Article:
Following yesterday's post, why not look at the other Random House Oz book I got?
James Howe's Mister Tinker in Oz opens with Dorothy in Kansas, on a windy night. Aunt Em sends her out to fasten the gate, when Dorothy sees a ladder descend from the sky and a strange man climbing down it.
The man introduces himself as Ezra P. Tinker. He is Tik-Tok's surviving inventor, and according to his watch, Tik-Tok's thousand year guarantee is about to expire, so he needs to find Tik-Tok as soon as possible to make the necessary repairs.
Dorothy brings him up to speed on Tik-Tok's current whereabouts, as he had no way of knowing that Tik-Tok now lives in the Emerald City instead of Ev. So, Mr. Tinker comes up with a way to get them to Oz: mail. After addressing and stamping an envelope (with his foot), he shrinks them both so they can ride inside. However, the wind carries Dorothy away to Oz alone.
Emerging from the envelope, Dorothy finds herself surrounded by young children called the Widdlebits, who seek a caretaker from the Shiny Bellies, who are ants, but at Dorothy's present size, they are monsters. Can Mr. Tinker find them in time? And what other dangers lay between them and the Emerald City? And if they get there, will everything be all right? And most importantly, can Tik-Tok be found in time?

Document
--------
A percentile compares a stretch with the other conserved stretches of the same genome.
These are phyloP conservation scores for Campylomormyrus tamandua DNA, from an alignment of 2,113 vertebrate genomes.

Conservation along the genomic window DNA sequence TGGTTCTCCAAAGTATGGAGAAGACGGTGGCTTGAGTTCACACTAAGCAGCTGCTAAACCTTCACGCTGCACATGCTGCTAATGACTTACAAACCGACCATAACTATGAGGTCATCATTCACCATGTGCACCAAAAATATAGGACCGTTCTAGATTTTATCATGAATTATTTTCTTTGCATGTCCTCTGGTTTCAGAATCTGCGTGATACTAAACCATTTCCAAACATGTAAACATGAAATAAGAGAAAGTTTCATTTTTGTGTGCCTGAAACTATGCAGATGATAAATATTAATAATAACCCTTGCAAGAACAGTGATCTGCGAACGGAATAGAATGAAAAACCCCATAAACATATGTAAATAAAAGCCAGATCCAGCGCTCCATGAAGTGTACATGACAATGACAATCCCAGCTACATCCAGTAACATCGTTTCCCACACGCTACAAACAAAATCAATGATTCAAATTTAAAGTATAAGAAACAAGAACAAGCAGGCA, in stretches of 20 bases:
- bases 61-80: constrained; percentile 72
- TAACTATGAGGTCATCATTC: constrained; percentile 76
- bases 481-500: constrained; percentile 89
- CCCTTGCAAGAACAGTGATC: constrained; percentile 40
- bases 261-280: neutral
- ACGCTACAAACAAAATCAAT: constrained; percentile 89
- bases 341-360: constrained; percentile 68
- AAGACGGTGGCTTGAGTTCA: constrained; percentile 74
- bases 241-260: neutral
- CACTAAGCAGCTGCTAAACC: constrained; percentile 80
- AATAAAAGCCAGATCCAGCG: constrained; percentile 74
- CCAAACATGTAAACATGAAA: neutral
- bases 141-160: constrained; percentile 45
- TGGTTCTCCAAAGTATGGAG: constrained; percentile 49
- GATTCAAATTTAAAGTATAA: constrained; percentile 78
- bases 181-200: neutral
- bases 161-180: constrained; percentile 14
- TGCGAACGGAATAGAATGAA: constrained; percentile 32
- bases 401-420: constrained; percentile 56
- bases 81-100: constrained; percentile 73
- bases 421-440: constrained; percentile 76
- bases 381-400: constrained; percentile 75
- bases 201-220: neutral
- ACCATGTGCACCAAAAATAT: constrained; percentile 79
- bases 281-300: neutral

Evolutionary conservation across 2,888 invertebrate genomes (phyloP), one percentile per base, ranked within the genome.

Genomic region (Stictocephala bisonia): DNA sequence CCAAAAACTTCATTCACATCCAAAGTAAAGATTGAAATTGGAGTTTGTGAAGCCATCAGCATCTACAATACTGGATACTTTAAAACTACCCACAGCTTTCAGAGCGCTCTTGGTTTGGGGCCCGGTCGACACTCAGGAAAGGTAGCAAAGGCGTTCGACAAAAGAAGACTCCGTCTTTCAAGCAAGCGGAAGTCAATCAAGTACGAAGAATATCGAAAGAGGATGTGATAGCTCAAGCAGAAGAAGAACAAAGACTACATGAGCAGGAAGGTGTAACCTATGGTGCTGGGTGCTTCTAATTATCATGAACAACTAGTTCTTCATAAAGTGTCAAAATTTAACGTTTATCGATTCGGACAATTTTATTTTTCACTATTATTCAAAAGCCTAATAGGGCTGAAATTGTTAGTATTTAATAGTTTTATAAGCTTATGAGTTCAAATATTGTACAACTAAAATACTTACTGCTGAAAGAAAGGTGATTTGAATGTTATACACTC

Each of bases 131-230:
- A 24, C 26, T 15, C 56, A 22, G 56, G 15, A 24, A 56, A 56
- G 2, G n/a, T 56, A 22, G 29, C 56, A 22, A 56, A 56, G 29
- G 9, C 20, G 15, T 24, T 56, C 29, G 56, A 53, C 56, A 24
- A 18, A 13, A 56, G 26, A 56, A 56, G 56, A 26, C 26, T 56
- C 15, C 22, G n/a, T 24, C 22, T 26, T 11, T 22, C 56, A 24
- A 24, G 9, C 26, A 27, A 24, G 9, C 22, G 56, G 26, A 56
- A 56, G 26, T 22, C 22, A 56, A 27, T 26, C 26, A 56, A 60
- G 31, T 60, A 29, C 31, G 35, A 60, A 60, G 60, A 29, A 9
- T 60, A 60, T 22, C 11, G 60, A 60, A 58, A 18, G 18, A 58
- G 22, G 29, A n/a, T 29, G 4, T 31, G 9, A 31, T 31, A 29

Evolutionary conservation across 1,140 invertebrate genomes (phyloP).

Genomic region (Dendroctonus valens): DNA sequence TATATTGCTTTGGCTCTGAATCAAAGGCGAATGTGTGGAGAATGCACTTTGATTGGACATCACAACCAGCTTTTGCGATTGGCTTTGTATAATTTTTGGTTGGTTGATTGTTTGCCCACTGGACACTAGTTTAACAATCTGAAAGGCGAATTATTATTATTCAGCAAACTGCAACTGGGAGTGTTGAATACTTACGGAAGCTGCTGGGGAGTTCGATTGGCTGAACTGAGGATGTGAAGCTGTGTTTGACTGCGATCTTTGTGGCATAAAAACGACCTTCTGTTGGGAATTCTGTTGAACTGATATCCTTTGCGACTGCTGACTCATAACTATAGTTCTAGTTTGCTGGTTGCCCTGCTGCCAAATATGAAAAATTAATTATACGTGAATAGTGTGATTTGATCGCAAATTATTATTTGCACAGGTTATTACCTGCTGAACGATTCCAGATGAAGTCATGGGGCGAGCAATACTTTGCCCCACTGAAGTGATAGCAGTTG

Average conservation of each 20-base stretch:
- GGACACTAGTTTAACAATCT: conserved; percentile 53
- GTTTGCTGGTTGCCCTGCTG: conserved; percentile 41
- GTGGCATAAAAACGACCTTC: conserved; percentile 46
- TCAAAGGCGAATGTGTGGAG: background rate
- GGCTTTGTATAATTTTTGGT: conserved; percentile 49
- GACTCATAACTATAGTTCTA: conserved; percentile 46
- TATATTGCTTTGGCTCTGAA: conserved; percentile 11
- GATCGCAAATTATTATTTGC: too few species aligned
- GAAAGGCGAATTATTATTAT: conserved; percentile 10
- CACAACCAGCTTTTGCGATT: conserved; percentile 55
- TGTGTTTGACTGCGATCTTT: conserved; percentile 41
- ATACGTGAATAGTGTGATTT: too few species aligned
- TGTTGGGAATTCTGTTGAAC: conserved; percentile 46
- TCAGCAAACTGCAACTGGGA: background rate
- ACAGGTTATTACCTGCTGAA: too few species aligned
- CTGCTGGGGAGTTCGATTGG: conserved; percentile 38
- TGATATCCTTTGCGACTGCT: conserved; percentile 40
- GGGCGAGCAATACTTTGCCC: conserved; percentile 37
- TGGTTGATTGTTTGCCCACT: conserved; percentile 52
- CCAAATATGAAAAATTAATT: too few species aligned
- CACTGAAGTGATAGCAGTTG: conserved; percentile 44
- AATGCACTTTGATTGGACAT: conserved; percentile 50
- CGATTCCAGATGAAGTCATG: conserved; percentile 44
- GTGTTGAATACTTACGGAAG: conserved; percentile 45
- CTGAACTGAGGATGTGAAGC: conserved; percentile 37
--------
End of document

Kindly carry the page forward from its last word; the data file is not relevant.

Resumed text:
James Howe, writer of many children's books, including the Bunnicula series, actually proves a capable Oz storyteller, even in the standard six chapters of the Random House Oz books. He is witty, manages to have magic mastered by logic and perseverance, and altogether, provides a story that fits in well with Oz continuity. Unlike Ozma and the Wayward Wand, no specific time is given for the story, allowing it to fall easily after Dorothy and the Wizard in Oz, although the Wizard could not appear.
David Rose again proves a capable illustrator, though there are some spots where the story could have used a few more illustrations. I only wish this author and illustrator pair could have done a longer Oz story, because this really is a good little story.
Never mind that I'm not counting it as "canon" in my mind...